Council’s final objections on rail freight hub

Blaby District Council has submitted its final objections to the Hinckley National Rail Freight Interchange as the Planning Inspectorate’s examination of the plans ends.

The summary reinforces fears the 662-acre hub would destroy vast swathes of the District. It would also have far-reaching adverse highways, environmental and social impacts.

The scheme is classed as a Nationally Significant Infrastructure Project so the final decision on approval or rejection lies with the Secretary of State for Transport. As a consultee in the planning process the Council must now await this decision, expected in the autumn.

Proposed by developers Tritax Symmetry, the hub is earmarked for a huge expanse of countryside between the M69 and the Birmingham to Leicester rail line. The site lies southwest of Elmesthorpe and is on the edge of Burbage Common.

In its closing submission the Council outlines its key outstanding concerns. It urges the Secretary of State to refuse the application.

The Council contend:

  • The true severity of highways impacts, especially at the M1/M69 junction and Narborough level crossing has been poorly assessed so required mitigation is unknown
  • The proposal is badly designed and would create major adverse landscape and ecological impacts with the loss of wildlife habitat
  • Neighbouring settlements would suffer from unnecessary noise and light pollution
  • Expected job creation would not benefit the District as it results in generally low-paid jobs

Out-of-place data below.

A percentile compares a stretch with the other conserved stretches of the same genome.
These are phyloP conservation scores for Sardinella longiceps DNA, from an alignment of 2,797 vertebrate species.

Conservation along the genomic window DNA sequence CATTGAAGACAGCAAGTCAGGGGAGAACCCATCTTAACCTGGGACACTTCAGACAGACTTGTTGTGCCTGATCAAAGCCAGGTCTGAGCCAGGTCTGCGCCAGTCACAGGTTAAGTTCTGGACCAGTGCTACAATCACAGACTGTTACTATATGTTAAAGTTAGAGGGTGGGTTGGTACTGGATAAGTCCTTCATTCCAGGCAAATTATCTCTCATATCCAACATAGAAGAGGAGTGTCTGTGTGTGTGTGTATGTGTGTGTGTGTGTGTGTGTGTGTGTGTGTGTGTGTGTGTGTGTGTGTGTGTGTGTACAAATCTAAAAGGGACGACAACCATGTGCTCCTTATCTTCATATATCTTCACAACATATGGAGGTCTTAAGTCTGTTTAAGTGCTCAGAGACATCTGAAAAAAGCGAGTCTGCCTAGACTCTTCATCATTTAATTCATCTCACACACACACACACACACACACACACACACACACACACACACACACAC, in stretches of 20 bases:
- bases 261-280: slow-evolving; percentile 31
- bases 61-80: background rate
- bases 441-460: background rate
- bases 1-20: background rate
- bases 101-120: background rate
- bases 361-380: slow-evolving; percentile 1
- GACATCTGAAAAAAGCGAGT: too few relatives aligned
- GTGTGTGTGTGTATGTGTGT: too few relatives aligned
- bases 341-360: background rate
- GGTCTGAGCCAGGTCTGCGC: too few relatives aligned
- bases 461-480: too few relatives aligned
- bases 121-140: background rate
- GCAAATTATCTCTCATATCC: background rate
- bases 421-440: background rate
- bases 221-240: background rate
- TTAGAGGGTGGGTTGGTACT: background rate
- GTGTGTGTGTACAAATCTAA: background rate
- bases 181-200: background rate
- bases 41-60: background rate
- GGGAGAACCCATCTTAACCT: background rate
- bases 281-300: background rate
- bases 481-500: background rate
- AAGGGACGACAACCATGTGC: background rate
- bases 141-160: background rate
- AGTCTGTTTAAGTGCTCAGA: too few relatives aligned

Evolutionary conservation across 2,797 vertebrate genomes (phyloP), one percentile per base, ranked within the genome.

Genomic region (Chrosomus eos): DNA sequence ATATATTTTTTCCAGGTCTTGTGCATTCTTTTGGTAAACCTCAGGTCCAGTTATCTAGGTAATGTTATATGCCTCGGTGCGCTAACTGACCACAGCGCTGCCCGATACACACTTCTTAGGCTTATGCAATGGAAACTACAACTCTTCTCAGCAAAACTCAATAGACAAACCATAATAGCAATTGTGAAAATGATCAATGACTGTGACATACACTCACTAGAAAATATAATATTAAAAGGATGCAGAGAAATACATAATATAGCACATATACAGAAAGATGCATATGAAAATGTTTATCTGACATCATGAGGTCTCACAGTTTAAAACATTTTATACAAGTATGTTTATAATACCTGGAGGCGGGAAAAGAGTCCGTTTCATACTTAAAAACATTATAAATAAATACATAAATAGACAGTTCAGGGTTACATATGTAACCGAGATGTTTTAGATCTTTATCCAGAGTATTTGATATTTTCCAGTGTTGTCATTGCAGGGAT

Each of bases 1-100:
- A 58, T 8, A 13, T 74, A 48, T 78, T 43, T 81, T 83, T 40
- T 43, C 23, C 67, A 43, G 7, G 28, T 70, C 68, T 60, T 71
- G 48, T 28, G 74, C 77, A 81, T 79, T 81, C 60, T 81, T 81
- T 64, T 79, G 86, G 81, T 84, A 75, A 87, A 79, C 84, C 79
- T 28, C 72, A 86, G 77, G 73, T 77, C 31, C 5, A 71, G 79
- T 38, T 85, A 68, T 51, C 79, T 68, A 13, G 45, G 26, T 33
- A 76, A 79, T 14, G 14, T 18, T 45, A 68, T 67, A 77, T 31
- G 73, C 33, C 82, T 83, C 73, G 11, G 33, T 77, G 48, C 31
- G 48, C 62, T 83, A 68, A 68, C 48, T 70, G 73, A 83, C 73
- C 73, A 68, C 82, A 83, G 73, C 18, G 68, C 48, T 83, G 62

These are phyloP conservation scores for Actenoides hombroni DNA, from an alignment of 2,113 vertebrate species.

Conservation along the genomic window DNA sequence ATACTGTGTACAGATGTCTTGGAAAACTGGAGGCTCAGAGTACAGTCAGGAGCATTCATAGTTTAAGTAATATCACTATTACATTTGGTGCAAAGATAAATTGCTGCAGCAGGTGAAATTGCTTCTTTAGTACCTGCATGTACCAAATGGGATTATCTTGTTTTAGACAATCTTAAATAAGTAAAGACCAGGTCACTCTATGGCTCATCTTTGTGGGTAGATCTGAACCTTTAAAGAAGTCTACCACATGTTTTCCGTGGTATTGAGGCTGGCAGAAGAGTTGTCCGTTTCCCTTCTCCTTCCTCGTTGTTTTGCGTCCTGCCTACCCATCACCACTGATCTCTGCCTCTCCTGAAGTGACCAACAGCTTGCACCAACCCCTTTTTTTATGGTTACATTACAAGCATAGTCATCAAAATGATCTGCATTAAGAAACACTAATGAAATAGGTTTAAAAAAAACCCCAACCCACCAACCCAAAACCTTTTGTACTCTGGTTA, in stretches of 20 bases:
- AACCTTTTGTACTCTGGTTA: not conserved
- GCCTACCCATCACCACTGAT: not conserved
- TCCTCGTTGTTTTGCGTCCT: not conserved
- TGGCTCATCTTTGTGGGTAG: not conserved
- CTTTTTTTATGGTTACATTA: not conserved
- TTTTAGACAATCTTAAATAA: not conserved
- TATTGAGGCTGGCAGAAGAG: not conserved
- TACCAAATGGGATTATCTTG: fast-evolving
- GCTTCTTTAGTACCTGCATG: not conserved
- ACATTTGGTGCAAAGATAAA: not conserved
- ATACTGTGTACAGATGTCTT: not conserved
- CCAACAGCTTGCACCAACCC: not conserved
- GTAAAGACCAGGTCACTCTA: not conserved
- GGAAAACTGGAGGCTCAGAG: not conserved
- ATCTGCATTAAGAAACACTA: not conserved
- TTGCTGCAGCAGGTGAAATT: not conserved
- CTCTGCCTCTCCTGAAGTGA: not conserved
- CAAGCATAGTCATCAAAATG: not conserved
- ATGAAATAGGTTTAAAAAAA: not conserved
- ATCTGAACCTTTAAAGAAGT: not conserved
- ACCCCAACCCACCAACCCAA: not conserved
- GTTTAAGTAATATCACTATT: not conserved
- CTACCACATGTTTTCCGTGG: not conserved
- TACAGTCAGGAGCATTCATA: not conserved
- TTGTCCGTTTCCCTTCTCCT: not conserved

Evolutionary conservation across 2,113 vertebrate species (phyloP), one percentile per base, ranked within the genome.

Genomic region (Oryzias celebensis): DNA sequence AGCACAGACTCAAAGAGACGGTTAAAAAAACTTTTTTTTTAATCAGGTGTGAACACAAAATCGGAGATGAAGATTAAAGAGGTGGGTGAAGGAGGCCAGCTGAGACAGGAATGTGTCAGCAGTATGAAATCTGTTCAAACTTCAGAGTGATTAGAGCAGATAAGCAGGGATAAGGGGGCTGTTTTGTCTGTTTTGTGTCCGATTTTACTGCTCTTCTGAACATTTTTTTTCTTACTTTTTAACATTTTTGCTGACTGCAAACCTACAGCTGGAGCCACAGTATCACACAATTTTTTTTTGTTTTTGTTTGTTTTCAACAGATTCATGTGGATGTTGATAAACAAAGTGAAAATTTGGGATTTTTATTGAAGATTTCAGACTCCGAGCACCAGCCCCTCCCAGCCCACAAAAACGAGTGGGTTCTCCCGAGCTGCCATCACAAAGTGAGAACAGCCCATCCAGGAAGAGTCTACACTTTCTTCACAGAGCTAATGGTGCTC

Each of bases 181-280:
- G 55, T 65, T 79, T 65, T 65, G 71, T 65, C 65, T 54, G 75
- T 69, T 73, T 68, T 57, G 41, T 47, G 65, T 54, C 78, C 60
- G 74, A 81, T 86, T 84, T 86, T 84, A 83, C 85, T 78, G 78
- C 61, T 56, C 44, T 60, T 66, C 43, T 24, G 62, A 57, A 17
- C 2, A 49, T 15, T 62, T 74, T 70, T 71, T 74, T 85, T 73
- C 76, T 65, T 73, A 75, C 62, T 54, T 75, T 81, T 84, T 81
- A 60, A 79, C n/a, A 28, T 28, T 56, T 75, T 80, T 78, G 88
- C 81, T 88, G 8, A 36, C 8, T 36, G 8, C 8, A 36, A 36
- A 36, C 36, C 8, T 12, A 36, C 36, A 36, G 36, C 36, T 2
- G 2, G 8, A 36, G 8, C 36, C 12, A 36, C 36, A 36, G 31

• The suggested socio-economic and climate change benefits do not outweigh the adverse impacts
  • There is no guarantee that goods will be brought in by rail rather than by road

Councillor Terry Richardson, Leader of Blaby District Council said: “We maintain our vehement opposition to the rail freight scheme. We maintain there has been insufficient mitigation for a whole host of issues. The scheme is poorly designed and totally alien to the surrounding environment. It would cause untold damage to the rural nature of our District and have wide-ranging adverse impacts beyond the immediate site area.

“Again and again, the same issues have come up during this examination. This is due to inadequate consultation by Tritax Symmetry and their failure to amend their plans in response to the concerns raised.

“While I am confident we have done all we possibly can to counter this proposal it is up to the Secretary of State to make the final call. For us, the claimed benefits of the scheme simply do not outweigh the significant harms caused. We can only hope the Minister agrees and rejects the plans.”